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  13. Semper Fidelis

    Semper Fidelis 2 Timothy 2:24-25 Staff Member

    Bern! Thanks Chris.
  14. MW

    MW Puritan Board Doctor

    Calvin's banishment from Geneva demonstrates his willingness to suffer rather than sin. On that occasion he is reported as saying, “We protest before you all, that we are not obstinate about the question of bread, leavened or unleavened; that is a matter of indifference, which is left to the discretion of the Church. If we decline to administer the Lord’s Supper, it is because we are in a great difficulty, which prompts us to this course.”

    Providence is God's business; obedience is ours.
  15. Matthew1344

    Matthew1344 Puritan Board Freshman

    He attended a church that sang 2 psalms and 2 hymns everyweek. He would sing the psalms, and then not sing the hymns and stand there. Eventually, if i understand correctly, he went to an all EP church. But he said all their fellowship was 4 families sitting in a room talking about how all the other churches are in sin. He said that couldnt be right. There had to be another way to reform nashville.

    Now he is our pastor of about 40 people. The unity is great. We are structured like Ray ortlands, where we accept both 1689 and 1646 elders. We are different
  16. NaphtaliPress

    NaphtaliPress Administrator Staff Member

    So, your pastor doesn't sing the hymns then?
  17. Joshua

    Joshua pilgrim

    So Uzzah, Nadab, and Abihu walked into a bar, and Uzzah said, "Do you remember that time the Lord struck us dead because we were too focused and strict pertaining to the right manner of drawing nigh unto Him?" Nadab and Abihu said, "No." "Me neither," replied Uzzah.
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  18. Matthew1344

    Matthew1344 Puritan Board Freshman

    i believe he does now.

    Does EP exclude the Gloria Patri and the Doxology song? We sing those ever week as well. I really enjoy them.
  19. NaphtaliPress

    NaphtaliPress Administrator Staff Member

    If he sings hymns now with a clear conscience he must not really be EP; otherwise I don't see how he could. Correct; EP as it is articulated now and for some time would exclude singing those.
  20. Matthew1344

    Matthew1344 Puritan Board Freshman

    i was told once that it is a song of the ancient church. that it is one of the original songs of the early church. not true?
  21. NaphtaliPress

    NaphtaliPress Administrator Staff Member

    I don't know it's history. It's age is irrelevant as to whether it ought to be sung.
  22. Matthew1344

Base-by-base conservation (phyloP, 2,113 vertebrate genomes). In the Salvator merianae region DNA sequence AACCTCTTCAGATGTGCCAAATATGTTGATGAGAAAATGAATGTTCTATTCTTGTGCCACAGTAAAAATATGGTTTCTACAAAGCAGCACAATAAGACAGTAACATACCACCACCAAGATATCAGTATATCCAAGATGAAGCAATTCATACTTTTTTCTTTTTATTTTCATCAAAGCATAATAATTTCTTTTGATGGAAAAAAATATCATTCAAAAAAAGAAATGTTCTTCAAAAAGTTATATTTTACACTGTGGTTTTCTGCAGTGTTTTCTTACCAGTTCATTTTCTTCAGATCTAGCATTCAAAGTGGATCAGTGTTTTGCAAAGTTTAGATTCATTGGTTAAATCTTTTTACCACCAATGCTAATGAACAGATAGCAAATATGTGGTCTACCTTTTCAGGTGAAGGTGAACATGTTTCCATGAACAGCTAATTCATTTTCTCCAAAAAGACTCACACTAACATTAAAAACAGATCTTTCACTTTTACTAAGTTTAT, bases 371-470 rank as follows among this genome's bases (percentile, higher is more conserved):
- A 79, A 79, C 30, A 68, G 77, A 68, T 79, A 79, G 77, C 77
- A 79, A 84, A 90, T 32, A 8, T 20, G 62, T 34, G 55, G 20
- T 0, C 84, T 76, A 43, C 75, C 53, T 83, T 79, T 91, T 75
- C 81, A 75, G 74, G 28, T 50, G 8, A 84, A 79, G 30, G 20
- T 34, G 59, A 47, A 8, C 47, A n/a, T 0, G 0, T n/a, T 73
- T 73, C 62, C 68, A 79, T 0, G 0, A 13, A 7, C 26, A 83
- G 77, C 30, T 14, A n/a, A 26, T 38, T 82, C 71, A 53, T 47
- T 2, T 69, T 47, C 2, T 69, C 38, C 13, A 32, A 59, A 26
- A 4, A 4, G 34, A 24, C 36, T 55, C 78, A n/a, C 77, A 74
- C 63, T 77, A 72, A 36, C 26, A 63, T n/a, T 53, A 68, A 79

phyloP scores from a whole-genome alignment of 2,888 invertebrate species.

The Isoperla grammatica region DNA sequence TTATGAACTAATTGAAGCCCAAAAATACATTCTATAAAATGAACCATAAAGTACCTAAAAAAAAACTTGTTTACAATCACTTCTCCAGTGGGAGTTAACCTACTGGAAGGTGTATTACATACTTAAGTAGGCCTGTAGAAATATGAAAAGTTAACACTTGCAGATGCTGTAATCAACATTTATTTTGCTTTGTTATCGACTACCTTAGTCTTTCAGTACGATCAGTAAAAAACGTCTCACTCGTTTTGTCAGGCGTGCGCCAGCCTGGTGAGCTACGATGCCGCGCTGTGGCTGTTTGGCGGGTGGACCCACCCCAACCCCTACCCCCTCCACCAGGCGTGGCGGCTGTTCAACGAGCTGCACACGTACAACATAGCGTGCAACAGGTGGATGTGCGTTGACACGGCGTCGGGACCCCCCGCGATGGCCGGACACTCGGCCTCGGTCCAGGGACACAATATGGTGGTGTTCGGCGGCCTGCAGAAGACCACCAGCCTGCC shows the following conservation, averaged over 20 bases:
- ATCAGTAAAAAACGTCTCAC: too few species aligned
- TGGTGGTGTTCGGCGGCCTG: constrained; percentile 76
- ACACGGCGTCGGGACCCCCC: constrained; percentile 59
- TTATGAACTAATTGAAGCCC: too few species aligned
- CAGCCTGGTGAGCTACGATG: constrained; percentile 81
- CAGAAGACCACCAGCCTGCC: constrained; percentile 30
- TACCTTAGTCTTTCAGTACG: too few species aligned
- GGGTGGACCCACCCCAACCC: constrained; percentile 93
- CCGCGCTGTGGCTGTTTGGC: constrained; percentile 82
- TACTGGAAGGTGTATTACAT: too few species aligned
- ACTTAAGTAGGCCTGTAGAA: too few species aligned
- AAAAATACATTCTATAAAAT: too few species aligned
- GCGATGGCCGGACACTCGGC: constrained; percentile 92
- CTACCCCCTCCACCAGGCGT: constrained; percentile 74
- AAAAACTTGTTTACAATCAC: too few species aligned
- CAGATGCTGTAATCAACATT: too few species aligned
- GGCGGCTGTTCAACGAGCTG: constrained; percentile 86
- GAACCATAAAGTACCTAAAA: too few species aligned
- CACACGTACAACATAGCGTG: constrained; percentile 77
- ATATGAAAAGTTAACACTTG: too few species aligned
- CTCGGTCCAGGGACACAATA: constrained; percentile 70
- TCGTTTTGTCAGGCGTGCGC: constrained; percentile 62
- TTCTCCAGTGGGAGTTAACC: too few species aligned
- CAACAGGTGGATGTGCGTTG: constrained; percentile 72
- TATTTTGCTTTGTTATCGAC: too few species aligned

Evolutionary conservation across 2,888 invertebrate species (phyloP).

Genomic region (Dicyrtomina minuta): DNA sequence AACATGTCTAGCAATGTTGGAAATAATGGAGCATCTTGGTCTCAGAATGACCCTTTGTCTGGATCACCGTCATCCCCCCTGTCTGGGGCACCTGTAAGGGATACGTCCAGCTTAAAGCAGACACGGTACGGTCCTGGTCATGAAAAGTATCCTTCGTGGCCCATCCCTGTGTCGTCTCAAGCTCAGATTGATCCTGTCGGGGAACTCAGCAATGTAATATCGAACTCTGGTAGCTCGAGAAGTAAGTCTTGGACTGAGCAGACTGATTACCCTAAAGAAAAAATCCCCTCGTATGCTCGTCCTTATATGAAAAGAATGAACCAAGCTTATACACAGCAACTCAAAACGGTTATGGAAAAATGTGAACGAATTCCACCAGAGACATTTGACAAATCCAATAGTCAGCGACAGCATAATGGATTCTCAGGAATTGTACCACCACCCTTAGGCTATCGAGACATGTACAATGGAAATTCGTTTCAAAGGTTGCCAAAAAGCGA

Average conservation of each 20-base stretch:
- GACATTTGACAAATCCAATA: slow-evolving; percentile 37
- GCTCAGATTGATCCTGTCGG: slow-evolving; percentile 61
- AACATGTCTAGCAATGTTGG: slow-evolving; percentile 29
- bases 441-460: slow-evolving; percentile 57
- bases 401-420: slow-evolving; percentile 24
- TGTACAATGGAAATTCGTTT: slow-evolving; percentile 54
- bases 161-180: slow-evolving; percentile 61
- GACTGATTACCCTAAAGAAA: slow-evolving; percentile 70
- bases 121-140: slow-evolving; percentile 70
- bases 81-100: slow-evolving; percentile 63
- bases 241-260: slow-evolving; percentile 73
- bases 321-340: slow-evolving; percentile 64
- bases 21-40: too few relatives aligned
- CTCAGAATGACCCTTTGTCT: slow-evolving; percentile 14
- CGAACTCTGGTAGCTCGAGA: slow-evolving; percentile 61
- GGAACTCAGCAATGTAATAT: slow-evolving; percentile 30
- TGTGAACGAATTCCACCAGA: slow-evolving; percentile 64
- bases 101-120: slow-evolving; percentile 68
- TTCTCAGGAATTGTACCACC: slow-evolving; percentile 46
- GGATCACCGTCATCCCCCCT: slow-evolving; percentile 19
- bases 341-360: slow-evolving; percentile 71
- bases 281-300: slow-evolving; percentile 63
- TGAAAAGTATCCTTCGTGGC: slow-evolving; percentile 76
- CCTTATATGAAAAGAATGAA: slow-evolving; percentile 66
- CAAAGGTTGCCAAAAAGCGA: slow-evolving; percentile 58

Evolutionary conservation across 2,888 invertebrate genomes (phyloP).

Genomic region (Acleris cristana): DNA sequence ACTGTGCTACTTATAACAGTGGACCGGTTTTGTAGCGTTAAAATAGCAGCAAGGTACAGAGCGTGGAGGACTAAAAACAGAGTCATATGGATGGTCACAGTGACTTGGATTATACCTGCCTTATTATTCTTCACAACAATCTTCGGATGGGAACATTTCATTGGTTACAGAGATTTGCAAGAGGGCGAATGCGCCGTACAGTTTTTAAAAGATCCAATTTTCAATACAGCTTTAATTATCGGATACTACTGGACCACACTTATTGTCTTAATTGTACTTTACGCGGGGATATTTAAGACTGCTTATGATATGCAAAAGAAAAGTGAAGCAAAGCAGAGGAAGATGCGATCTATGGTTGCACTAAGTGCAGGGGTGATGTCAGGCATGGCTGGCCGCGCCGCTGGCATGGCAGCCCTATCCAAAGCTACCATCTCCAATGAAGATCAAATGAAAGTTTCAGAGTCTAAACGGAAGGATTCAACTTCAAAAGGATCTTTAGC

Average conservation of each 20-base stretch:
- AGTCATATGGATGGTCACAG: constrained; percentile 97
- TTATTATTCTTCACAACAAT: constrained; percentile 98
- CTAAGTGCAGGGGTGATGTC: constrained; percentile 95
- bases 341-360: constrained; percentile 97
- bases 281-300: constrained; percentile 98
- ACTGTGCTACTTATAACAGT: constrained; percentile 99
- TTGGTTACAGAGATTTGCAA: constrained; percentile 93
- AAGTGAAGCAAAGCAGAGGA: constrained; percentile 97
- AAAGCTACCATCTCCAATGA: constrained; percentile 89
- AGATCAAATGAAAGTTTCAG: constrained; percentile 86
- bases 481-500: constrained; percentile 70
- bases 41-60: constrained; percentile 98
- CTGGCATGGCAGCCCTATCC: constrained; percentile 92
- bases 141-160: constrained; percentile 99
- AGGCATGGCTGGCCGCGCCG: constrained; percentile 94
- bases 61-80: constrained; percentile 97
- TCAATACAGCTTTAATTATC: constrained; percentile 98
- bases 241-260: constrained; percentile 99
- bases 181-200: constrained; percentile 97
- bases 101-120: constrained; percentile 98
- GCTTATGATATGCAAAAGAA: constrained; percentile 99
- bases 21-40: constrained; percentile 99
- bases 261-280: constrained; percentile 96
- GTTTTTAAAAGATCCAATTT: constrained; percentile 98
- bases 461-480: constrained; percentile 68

Matthew1344 Puritan Board Freshman

    While reading this, I looked at 1 chron 25 and 26. Psalm tiles. I have a friend who is studying greek, hopefully looking up the titles in the septuagint for me.

    I did notice in some of the psalms, it mentions playing instruments. Does this give us authority to still do so? It have not seen any speaking of holy water, ephods, or candles, so i do not see reason to carry those over to the NT instruction of worship. But, if the NT says to sings the psalms, and the psalms instruct us to use instruments, is that authority for instruments.

    Lastly, it also says something about dancing a couple times. Ill be honest. I am not a fan of that at all. I have even spoken against it. I am just admitting a bias. Any help to understand true meaning here?
  23. NaphtaliPress

    NaphtaliPress Administrator Staff Member

    The questions move away from the topic of your thread into topics that require addressing in the worship subform on EP. If you want to pursue this you should probably repost this to a new thread there or I'll have to move the whole thread and then it will lose the original topic or confuse folks.
  24. yeutter

    yeutter Puritan Board Senior

    Another area where Calvin is accused of compromise is subscription to the Augsburg Confession. What influence did Calvin have on Philipp Melanchthon and his 1540 Revision to the Augsburg?
  25. OPC'n

    OPC'n Puritan Board Doctor

    I think it becomes dangerous when we decide to do or not to do something bc Calvin did or didn't do it. He is isn't our standard he's our encourager and teacher. I'm not EP, but I think if someone is, then they shouldn't care what the congregation thinks they should care what God thinks and just do it. If you are EP and you yet you decide to sing hymns then you sin against your conscious. That's a sin. We could argue all day whether EP is the right way to worship or if it's just a preference. I think my church is right in that it doesn't MAKE the congregation be EP, and others think their church is right in being EP. It's like baptism. The problem arises when you are doing what goes against your conscious just to satisfy other people. Your pastor is the leader of your church not the follower. I believe God will bless him if he follows his conscious and has your church become EP.